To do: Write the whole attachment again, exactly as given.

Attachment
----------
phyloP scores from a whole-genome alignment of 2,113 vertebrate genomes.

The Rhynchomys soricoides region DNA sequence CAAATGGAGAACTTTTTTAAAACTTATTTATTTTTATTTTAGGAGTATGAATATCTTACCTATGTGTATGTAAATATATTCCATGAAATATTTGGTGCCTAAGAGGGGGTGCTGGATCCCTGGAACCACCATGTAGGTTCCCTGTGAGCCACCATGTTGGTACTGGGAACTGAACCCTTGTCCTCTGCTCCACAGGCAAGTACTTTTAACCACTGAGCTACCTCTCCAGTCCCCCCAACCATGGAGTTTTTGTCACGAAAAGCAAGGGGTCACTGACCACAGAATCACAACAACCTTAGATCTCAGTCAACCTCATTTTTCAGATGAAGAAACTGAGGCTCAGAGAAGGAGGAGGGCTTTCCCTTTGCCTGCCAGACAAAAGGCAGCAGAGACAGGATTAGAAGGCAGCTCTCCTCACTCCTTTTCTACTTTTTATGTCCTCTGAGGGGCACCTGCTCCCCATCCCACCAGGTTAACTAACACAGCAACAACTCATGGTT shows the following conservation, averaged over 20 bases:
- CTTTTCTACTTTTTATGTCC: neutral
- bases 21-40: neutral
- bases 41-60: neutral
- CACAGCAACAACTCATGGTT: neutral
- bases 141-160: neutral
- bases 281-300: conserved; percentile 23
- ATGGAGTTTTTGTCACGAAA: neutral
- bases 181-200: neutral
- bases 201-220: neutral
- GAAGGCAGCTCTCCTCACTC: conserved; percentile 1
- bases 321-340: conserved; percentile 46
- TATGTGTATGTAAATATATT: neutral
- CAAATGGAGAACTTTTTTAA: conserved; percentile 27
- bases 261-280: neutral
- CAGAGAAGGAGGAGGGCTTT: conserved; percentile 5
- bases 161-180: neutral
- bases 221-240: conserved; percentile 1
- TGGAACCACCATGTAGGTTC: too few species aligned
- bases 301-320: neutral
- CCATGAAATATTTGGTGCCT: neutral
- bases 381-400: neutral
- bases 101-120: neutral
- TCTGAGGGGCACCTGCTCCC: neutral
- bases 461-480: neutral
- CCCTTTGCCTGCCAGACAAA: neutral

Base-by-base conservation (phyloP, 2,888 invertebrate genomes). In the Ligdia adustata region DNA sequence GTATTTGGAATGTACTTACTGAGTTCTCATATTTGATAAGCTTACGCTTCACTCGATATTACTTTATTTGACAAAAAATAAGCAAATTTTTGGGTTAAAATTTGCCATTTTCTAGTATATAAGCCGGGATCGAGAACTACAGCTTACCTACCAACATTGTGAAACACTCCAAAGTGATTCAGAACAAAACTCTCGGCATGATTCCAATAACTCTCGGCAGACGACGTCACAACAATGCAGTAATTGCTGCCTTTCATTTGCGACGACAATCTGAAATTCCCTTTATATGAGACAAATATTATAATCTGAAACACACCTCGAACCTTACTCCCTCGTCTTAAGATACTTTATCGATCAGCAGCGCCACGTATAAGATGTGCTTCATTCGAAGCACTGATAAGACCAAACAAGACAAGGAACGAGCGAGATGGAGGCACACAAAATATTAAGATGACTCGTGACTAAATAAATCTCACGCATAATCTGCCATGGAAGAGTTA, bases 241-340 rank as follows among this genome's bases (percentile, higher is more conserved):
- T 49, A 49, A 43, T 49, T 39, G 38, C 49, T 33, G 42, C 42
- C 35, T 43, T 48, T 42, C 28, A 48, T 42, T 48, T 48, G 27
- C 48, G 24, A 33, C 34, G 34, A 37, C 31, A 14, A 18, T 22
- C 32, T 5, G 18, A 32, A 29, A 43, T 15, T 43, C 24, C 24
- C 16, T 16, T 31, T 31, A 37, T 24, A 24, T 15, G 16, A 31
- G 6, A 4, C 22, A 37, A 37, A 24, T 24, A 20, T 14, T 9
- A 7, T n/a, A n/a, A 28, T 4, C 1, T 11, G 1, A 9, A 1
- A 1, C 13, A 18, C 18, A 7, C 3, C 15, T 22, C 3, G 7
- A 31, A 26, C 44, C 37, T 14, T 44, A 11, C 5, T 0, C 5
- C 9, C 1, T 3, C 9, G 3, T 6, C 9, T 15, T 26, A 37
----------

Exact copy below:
phyloP scores from a whole-genome alignment of 2,113 vertebrate genomes.

The Rhynchomys soricoides region DNA sequence CAAATGGAGAACTTTTTTAAAACTTATTTATTTTTATTTTAGGAGTATGAATATCTTACCTATGTGTATGTAAATATATTCCATGAAATATTTGGTGCCTAAGAGGGGGTGCTGGATCCCTGGAACCACCATGTAGGTTCCCTGTGAGCCACCATGTTGGTACTGGGAACTGAACCCTTGTCCTCTGCTCCACAGGCAAGTACTTTTAACCACTGAGCTACCTCTCCAGTCCCCCCAACCATGGAGTTTTTGTCACGAAAAGCAAGGGGTCACTGACCACAGAATCACAACAACCTTAGATCTCAGTCAACCTCATTTTTCAGATGAAGAAACTGAGGCTCAGAGAAGGAGGAGGGCTTTCCCTTTGCCTGCCAGACAAAAGGCAGCAGAGACAGGATTAGAAGGCAGCTCTCCTCACTCCTTTTCTACTTTTTATGTCCTCTGAGGGGCACCTGCTCCCCATCCCACCAGGTTAACTAACACAGCAACAACTCATGGTT shows the following conservation, averaged over 20 bases:
- CTTTTCTACTTTTTATGTCC: neutral
- bases 21-40: neutral
- bases 41-60: neutral
- CACAGCAACAACTCATGGTT: neutral
- bases 141-160: neutral
- bases 281-300: conserved; percentile 23
- ATGGAGTTTTTGTCACGAAA: neutral
- bases 181-200: neutral
- bases 201-220: neutral
- GAAGGCAGCTCTCCTCACTC: conserved; percentile 1
- bases 321-340: conserved; percentile 46
- TATGTGTATGTAAATATATT: neutral
- CAAATGGAGAACTTTTTTAA: conserved; percentile 27
- bases 261-280: neutral
- CAGAGAAGGAGGAGGGCTTT: conserved; percentile 5
- bases 161-180: neutral
- bases 221-240: conserved; percentile 1
- TGGAACCACCATGTAGGTTC: too few species aligned
- bases 301-320: neutral
- CCATGAAATATTTGGTGCCT: neutral
- bases 381-400: neutral
- bases 101-120: neutral
- TCTGAGGGGCACCTGCTCCC: neutral
- bases 461-480: neutral
- CCCTTTGCCTGCCAGACAAA: neutral

Base-by-base conservation (phyloP, 2,888 invertebrate genomes). In the Ligdia adustata region DNA sequence GTATTTGGAATGTACTTACTGAGTTCTCATATTTGATAAGCTTACGCTTCACTCGATATTACTTTATTTGACAAAAAATAAGCAAATTTTTGGGTTAAAATTTGCCATTTTCTAGTATATAAGCCGGGATCGAGAACTACAGCTTACCTACCAACATTGTGAAACACTCCAAAGTGATTCAGAACAAAACTCTCGGCATGATTCCAATAACTCTCGGCAGACGACGTCACAACAATGCAGTAATTGCTGCCTTTCATTTGCGACGACAATCTGAAATTCCCTTTATATGAGACAAATATTATAATCTGAAACACACCTCGAACCTTACTCCCTCGTCTTAAGATACTTTATCGATCAGCAGCGCCACGTATAAGATGTGCTTCATTCGAAGCACTGATAAGACCAAACAAGACAAGGAACGAGCGAGATGGAGGCACACAAAATATTAAGATGACTCGTGACTAAATAAATCTCACGCATAATCTGCCATGGAAGAGTTA, bases 241-340 rank as follows among this genome's bases (percentile, higher is more conserved):
- T 49, A 49, A 43, T 49, T 39, G 38, C 49, T 33, G 42, C 42
- C 35, T 43, T 48, T 42, C 28, A 48, T 42, T 48, T 48, G 27
- C 48, G 24, A 33, C 34, G 34, A 37, C 31, A 14, A 18, T 22
- C 32, T 5, G 18, A 32, A 29, A 43, T 15, T 43, C 24, C 24
- C 16, T 16, T 31, T 31, A 37, T 24, A 24, T 15, G 16, A 31
- G 6, A 4, C 22, A 37, A 37, A 24, T 24, A 20, T 14, T 9
- A 7, T n/a, A n/a, A 28, T 4, C 1, T 11, G 1, A 9, A 1
- A 1, C 13, A 18, C 18, A 7, C 3, C 15, T 22, C 3, G 7
- A 31, A 26, C 44, C 37, T 14, T 44, A 11, C 5, T 0, C 5
- C 9, C 1, T 3, C 9, G 3, T 6, C 9, T 15, T 26, A 37